One of the ways they used this power was to gain a monopoly on town commerce, especially in the lucrative liquor trade. Since men of that era generally worked hard and, on payday, drank hard, Diamond executives knew they couldn’t have a completely dry town. But they also wanted to be able to keep order among the rough-and-tumble workers. So they made sure, through lease covenants, that only one property in town was able to sell liquor on its premises.

This not only guaranteed the existence and profitability of the town’s only saloon—called the Red Devil—but it also ensured that the company executives who ran Stirling City’s only wholesale supply service would get their cut of the profits.

Although Diamond never ran a so-called “company store” for its workers, it did set up “inside corporations” to handle trade and banking in the town. These corporations were owned not by Diamond, but by its officers, who made a good living off the trade. Today this practice is illegal, but at the time it allowed Diamond to maintain a comfortable and relatively crime-free atmosphere in an era when many logging towns were lawless and often brutal places to live.

This isn’t to say Stirling City was always tame and orderly. Every payday, the laborers, who made an average of $3 for working a 10-12-hour day, would spend much of their hard-earned scratch at the Red Devil and at its next-door neighbor, a brothel called the White Angel. Services at the White Angel ran about $2.50 a night and were such a popular diversion for the hard-up and often lonely workers that, on paydays, a dozen or so women were brought all the way from Sacramento for the occasion.

The lumber business may have propped up this region’s economy, but it was a tricky one to manage. Despite producing billions of board feet of lumber, the Diamond Match Co. was never able to make much money on its operations in the region. The company spent millions on building up the town, creating a railroad to extract the lumber and building factories in Chico to process that lumber, but after realizing only marginal profits, it gradually began to phase down its operations.

Through the years, Stirling City clung stubbornly to existence, refusing to follow the many mining and lumber towns that inevitably got boarded up when the ore and timber began to trickle rather than flood. Even the Great Depression could not shut Stirling City down completely, though the population did begin to seriously decline then. A series of fires claimed many, though not all, of its most historic buildings, including the largest structures in town, the Stirling City Mercantile building and the magnificent Raynor Hotel. But it took the closing of the mill in 1958 to drive in the final nail.

When the sawmill closed its doors, it sounded the official end of an era for the lumberjacks, sliverjimmies* and bindlestiffs* who labored there.

Historical Society boosters (left to right) Lori Batz, Carol Lewis, Marcia Abrams and Jessi Batz stand in front of the building that will soon house the Stirling City historical museum.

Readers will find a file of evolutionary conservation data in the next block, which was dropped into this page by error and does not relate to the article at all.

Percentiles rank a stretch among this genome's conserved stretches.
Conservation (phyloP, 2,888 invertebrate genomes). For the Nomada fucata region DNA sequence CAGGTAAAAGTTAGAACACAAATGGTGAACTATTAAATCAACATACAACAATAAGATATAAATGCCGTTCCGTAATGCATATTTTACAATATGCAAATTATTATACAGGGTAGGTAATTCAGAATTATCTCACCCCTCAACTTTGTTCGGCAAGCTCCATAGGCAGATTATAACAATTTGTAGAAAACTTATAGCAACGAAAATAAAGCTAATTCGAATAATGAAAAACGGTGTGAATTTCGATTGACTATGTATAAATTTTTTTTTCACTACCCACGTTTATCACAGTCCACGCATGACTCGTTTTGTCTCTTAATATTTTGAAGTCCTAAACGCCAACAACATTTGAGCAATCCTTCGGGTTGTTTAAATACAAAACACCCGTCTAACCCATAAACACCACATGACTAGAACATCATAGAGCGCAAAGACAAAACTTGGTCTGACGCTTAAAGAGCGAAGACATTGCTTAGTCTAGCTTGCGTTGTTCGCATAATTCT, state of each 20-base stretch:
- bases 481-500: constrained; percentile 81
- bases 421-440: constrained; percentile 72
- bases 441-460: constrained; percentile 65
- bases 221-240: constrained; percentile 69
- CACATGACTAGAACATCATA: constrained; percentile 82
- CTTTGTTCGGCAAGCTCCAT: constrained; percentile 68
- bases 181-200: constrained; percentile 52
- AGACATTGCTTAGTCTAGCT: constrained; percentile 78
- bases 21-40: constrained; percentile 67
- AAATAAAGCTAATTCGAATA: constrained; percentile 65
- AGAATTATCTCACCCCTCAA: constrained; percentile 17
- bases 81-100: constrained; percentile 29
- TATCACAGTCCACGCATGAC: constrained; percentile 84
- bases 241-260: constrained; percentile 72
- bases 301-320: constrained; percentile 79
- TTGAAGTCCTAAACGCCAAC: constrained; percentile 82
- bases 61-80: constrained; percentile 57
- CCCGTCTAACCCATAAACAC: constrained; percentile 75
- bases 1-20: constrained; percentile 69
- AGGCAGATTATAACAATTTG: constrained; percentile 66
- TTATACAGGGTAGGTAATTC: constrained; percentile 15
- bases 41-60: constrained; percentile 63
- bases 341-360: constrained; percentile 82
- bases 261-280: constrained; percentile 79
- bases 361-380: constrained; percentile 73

Photo by Tom Angel

Still, the town itself survived, and though the population has dwindled to around 300, it’s a spirited 300, a group that prides itself on its attachment to the land and to the community that flourishes on it.

Most present-day visitors to Stirling City get their introduction to the place at the town’s only visibly functioning business, the Stirling City Hotel. Located at the entrance to town, the hotel acts as market, snack bar and casual meeting spot for residents, as well as being a bed and breakfast and unofficial visitors’ center for tourists.

Built in 1904 as a dance hall and community center, the six-room hotel was bought in 1986 by Charlotte Hilgeman, who has maintained and run the place ever since.

“My life as a chamber woman—all I ever do is clean and move furniture,” she said to a recent visitor, describing her duties as hotel owner and manager. “At least I don’t have to wear pantyhose anymore.”

Hilgeman is one of those people you never forget, even if you’ve only met her once. Being at the very center of commerce in Stirling City, she knows everybody in town but is very careful about what she tells outsiders. Rather than spread gossip, Hilgeman regales visitors with tales of her own life, which probably rates a novel in itself rather than a mere mention in this article. Ask her anything about Stirling City, and she’s likely to know it, but be careful—she’s an accomplished raconteur, and one of her stories often leads to two or three more. Ask her about Stirling City’s astrological “Cancer cluster” sometime, and you’ll see what I mean.

A charter member of the historical society, Hilgeman was instrumental in getting the California Department of Forestry, which runs a firefighting station in town, to give the society a couple of old buildings it wasn’t going to use anymore. Located next door to the hotel beneath the shade of a magnificent redwood, the buildings will soon house the historical museum and its accompanying office.